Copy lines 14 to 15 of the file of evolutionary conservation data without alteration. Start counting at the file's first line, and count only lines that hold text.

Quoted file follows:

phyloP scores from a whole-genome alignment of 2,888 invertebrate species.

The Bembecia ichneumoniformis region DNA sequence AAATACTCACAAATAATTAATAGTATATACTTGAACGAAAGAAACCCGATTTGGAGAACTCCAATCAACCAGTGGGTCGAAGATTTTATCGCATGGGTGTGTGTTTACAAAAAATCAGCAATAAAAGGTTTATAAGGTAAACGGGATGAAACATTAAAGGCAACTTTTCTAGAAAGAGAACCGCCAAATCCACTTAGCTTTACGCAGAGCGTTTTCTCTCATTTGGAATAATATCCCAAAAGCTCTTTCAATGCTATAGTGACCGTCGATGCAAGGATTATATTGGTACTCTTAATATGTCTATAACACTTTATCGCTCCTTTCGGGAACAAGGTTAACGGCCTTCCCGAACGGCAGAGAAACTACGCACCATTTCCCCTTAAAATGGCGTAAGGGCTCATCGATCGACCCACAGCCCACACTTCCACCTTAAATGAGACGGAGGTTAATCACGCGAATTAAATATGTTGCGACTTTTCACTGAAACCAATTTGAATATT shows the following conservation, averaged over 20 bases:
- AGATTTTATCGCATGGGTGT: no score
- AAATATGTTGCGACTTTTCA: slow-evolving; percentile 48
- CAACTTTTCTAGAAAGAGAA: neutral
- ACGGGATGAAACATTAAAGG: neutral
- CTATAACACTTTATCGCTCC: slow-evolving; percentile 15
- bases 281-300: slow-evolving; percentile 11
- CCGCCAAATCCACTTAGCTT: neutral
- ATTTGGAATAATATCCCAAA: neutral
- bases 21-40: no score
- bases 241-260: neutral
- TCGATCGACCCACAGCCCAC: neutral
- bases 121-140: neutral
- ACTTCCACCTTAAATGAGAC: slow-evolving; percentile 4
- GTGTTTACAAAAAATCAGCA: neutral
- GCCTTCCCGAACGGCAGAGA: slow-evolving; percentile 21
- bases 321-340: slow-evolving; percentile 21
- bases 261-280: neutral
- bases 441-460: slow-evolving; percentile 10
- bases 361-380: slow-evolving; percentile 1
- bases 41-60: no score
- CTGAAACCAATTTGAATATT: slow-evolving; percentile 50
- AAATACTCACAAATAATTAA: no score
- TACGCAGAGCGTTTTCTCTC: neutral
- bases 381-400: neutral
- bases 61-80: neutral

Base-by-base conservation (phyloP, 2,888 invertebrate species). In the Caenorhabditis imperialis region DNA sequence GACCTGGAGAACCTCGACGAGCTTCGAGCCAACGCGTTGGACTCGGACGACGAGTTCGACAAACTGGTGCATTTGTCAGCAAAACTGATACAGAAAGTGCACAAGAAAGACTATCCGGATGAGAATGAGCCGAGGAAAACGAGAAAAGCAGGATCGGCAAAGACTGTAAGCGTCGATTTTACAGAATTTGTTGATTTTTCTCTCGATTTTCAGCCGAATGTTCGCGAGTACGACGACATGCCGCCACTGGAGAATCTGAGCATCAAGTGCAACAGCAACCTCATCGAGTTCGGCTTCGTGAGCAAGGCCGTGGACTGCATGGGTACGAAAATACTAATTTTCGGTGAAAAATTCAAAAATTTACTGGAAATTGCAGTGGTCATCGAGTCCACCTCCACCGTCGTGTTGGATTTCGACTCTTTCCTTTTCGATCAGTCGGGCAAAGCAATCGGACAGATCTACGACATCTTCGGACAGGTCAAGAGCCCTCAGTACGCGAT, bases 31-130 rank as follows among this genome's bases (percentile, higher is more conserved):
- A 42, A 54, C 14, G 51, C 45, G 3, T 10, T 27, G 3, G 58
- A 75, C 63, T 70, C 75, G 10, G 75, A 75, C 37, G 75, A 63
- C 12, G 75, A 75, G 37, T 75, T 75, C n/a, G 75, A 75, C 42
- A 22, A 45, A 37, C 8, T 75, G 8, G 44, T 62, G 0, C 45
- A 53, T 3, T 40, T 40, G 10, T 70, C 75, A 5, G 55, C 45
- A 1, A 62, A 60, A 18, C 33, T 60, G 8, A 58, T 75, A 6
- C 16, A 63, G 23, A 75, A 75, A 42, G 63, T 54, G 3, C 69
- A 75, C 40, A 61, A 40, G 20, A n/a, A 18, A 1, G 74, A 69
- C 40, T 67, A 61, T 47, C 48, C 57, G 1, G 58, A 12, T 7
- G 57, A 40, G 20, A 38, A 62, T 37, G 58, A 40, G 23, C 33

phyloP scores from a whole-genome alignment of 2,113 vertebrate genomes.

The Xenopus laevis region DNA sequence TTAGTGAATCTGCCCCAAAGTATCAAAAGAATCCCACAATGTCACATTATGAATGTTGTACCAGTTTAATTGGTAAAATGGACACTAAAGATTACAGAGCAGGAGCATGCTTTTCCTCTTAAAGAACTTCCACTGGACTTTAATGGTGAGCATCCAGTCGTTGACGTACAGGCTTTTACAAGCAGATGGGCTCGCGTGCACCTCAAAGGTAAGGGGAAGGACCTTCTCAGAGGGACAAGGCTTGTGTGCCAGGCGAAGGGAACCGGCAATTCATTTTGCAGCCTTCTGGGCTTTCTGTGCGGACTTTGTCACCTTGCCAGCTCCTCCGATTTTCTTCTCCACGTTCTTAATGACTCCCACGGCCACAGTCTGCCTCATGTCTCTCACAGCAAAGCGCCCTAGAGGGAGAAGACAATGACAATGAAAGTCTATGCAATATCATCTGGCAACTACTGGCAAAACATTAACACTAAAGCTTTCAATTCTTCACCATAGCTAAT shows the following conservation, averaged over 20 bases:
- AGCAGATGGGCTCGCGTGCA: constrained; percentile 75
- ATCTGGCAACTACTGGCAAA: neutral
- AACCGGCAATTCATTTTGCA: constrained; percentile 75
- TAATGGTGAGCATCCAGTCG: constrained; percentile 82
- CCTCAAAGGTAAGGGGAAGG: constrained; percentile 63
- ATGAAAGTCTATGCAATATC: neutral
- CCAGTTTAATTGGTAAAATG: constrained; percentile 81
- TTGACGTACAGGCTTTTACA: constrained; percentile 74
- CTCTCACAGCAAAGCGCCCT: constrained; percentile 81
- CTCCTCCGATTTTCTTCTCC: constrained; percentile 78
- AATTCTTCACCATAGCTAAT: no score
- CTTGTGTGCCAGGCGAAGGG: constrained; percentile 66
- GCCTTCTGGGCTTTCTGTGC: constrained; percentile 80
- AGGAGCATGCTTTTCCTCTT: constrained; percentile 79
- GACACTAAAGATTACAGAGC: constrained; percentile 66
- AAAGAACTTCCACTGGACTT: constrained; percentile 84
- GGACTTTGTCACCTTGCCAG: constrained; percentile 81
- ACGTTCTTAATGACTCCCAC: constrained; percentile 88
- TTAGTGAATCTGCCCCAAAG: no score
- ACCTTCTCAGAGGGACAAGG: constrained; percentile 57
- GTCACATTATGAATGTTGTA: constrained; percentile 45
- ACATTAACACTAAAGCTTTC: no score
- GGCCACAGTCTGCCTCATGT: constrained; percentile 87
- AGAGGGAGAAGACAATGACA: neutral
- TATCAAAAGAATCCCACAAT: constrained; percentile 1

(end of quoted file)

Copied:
- bases 121-140: neutral
- ACTTCCACCTTAAATGAGAC: slow-evolving; percentile 4